Suppose there is a pile of commensurable planks that only may differ in lengths $0<a_1\leq\cdots\leq a_m$, which are to be used to manufacture planks of length: $0<b_1\leq\cdots\leq b_n$.

$A$ is the list of existent planks
$B$ is the list of wanted planks

  1. If $B$ is empty return 'success'
  2. If $a_m<b_1$ return 'failure'
  3. Remove the smallest plank $a_i\geq b_1$ from list $A$
  4. Manufacture the greatest plank $b_j\leq a_i$ by, if necessary, cut $a_i$ into planks of length $b_j$ and $a^\prime_i$
  5. Return what's left ($a^\prime_i$) to $A$
  6. Remove $b_j$ from the list $B$
  7. Goto 1.

I conjecture that this algorithm is optimal in two ways:

  1. If the manufacturing is possible in any way, it is also possible by the algorithm.
  2. The square sum of the lengths of the remaining planks in $A$ is maximal compared to other cuttings.

Is this possible to prove or disprove?

  • 1
    $\begingroup$ Note for googling purposes: The problem your algorithm tries to solve is checking whether the integer partition $\left(b_n, \ldots, b_1\right)$ is a refinement of the partition $\left(a_m, \ldots, a_1\right)$ (and if so, finding a witness). I'd suspect Knuth's TAoCP has something to say about this. $\endgroup$ – darij grinberg Sep 26 '18 at 17:59

If I understand you correctly, this is a counterexample:

$A = \{10, 12\}$ and $B = \{4, 5, 6, 7\}$. There is a unique solution: $10=4+6, 12=5+7$. However your algorithm would do this in its first iteration:

  • (step 3): remove plank $10$

  • (step 4): manufacture $7$ from $10$ leaving $3$

  • (steps 5 & 6): now $A=\{3,12\}$ and $B=\{4,5,6\}$ and it's impossible to complete the job.

More importantly, the problem you pose is a generalization of SUBSET SUM: https://en.wikipedia.org/wiki/Subset_sum_problem which asks: Given a set of integers $B$, is there a subset that sums to $a_1$? The SUBSET SUM problem is NP-complete, and is a special case of your problem, and your algorithm is polynomial, which makes it unlikely to work... :)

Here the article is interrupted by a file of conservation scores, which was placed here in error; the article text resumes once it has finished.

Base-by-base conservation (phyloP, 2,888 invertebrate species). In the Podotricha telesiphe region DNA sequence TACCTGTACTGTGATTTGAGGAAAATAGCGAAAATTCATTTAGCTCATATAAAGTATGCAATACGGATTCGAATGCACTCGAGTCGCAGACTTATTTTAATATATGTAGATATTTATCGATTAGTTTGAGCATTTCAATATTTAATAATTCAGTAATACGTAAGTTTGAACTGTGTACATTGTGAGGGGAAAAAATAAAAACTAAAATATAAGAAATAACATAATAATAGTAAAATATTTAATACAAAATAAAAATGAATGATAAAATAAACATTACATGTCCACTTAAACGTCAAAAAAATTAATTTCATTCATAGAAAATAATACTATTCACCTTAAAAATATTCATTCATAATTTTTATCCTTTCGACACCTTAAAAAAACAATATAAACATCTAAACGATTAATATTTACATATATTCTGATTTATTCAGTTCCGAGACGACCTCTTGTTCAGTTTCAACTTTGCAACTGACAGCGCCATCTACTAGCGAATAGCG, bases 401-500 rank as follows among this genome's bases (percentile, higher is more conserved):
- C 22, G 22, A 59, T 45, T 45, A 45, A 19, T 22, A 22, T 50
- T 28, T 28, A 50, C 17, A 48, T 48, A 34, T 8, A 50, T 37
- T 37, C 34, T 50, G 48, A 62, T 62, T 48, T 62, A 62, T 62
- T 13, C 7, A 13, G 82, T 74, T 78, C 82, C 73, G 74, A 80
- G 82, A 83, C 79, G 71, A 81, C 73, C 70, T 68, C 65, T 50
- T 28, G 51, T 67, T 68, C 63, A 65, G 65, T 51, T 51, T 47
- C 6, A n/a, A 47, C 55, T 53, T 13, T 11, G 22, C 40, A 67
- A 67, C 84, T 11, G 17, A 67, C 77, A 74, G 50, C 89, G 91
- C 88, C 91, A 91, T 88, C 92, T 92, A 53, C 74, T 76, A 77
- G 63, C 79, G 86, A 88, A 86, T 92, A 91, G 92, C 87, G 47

• $\begingroup$ Are you sure the problem is a generalization of SUBSET SUM? What if the B-planks cannot be made from the A-planks, but SUBSET SUM nevertheless has positive answers which lead to dead-ends? (I agree with your counterexample, though.) $\endgroup$ – darij grinberg Sep 29 '18 at 2:37
  • $\begingroup$ it is a generalization in the sense that, any SUBSET SUM problem can be mapped into a plank problem, s.t. if you can solve the plank problem you can also solve the subset sum. the mapping is simply: a subset sum problem with inputs $B$ and $a_1$ gets mapped to a plank problem with the same $B$ and $A = \{a_1, sum(B) - a_1\}$. then the subset sum has a solution iff the plank problem has a solution. i am not 100% sure "generalization" is the right technical term for this kind of mapping, but this is what i mean. $\endgroup$ – antkam Sep 29 '18 at 4:02
  • $\begingroup$ I'm not convinced yet. You seem to be considering only a specific class of SUBSET SUM problems. $\endgroup$ – darij grinberg Sep 29 '18 at 4:35
  • $\begingroup$ according to wikipedia: SUBSET SUM is "given a set of integers [what I call $B$] and an integer s [my $a_1$], does any non-empty subset sum to s?" I then simply calculate $a_2 = ( \sum_{b \in B} b ) - a_1$ and construct $A=\{a_1, a_2\}$ and consider it a PLANK problem. If a PLANK algorithm can find a solution, then the $a_1$ part of the PLANK solution solves the original SUBSET SUM problem. $\endgroup$ – antkam Sep 29 '18 at 5:31
  • $\begingroup$ Oh, you're looking at the equivalent problem! Then I agree. $\endgroup$ – darij grinberg Sep 29 '18 at 6:19

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